Monday, April 30, 2007

The markets for soil carbon

There have emerged 2 distinct markets for soil carbon in Australia:

1. The Mandatory Corporate Market - companies purchase to offset their emissions in order to meet a mandatory cap, such as is imposed by the Kyoto Protocol or a scheme such as the Greenhouse Gas Abatement Scheme in NSW. As a commodity market, it doesn't matter to the purchaser where the offsets originate.
2. The Voluntary Market - individuals, governments, NGOs and corporations who purchase for reasons other than meeting mandatory targets, such as combating climate change, encouraging environmentally-friendly behaviour, assisting third world communities, etc. The action is defined as voluntary so long as the credits will not be used to meet a regulatory target. They are purchasing a branded product, packaged and bundled with more attributes than simply being a commodity carbon credit. The action is defined as voluntary so long as the credits will not be used to meet a regulatory target.

There are two more dimensions in the market:

1. The wholesale market:large volumes of offsets made available by operators who can demonstrate that they have prevented emissions by developing renewable energy projects or who can demonstrate that they have 'sequestered' CO2.
2. The retail market: companies and organisations that invest in offset projects and then sell off portions of the emission reductions in relatively small quantities with a mark-up.

Mandatory purchasers can choose a particular type of wholesale offsets (eg. foregone vegetation clearing) for image reasons. Eg. coal miners and power generation companies are known to favour environmental projects.

The image/"meaning behind the source"/emotional content of an offset - such as a solar energy project in a underdeveloped country - can add make it more valuable to the buyer. By 'bundling' benefits into the offset package, promoters can create what is called 'gourmet' carbon. Naturally these offsets can command a higher price.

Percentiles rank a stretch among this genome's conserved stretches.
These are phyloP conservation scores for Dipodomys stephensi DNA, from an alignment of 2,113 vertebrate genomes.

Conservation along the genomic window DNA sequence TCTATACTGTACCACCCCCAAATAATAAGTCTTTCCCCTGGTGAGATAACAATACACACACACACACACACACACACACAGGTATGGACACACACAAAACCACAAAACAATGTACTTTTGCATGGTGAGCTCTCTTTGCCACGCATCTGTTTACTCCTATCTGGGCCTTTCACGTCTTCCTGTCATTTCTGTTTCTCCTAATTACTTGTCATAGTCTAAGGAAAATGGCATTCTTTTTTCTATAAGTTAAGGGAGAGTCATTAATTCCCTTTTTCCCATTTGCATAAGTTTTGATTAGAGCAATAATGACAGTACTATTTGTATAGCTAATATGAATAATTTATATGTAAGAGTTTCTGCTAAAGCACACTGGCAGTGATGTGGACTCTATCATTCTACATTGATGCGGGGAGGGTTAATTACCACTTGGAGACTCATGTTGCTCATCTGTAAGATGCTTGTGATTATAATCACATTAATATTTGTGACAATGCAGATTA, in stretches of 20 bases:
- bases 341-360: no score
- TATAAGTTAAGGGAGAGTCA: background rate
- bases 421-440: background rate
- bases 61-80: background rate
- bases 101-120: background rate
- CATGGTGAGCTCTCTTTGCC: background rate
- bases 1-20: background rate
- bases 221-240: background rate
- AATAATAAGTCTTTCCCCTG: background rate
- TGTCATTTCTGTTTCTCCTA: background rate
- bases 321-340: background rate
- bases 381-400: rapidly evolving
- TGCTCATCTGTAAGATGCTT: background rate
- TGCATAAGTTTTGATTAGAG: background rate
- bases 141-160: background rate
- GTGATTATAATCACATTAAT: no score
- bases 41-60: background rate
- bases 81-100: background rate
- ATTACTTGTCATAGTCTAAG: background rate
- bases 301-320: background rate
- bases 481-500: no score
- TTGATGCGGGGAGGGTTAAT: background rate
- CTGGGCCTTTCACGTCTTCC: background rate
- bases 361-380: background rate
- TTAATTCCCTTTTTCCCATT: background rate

The retail market is currently quite small, but is growing rapidly. Several service providers have reported a doubling of sales each year for the past two years.

Standards, protocols, and verification methods used to regulate mainstream carbon
offsets include:

1. CDM/JI Standard – set by international regulatory authorities
2. The Gold Standard – created by consortium of NGOs for energy projects
3. The Climate, Community, and Biodiversity (CCB) Standards – created by
consortium of NGOs and private sector for land-based sinks projects
4. Self developed standards – created by individual providers

The majority of retail providers adopt self developed standards and
verification procedures, rather than following the CDM and Gold Standard guidelines.
Voluntary markets are largely unregulated. 'Voluntary markets can maintain environmental integrity without the precise quantification, unambiguous ownership requirements, and in-depth M&V protocols required of compliance markets," says Dr. Mark Trexler whom we met in Washington last October. "The voluntary market has the flexibility to encourage innovation. It may be able to provide the most benefit to small-scale projects and technologies that the regulatory market tends to overlook (either because the projects fail to meet a required threshold or because they are too small to bear the high transaction costs often associated with regulatory offsets)," he says. Dr Trexler is the president of Trexler Climate + Energy Services, Inc., an energy and environmental policy consulting firm based in Portland, Oregon.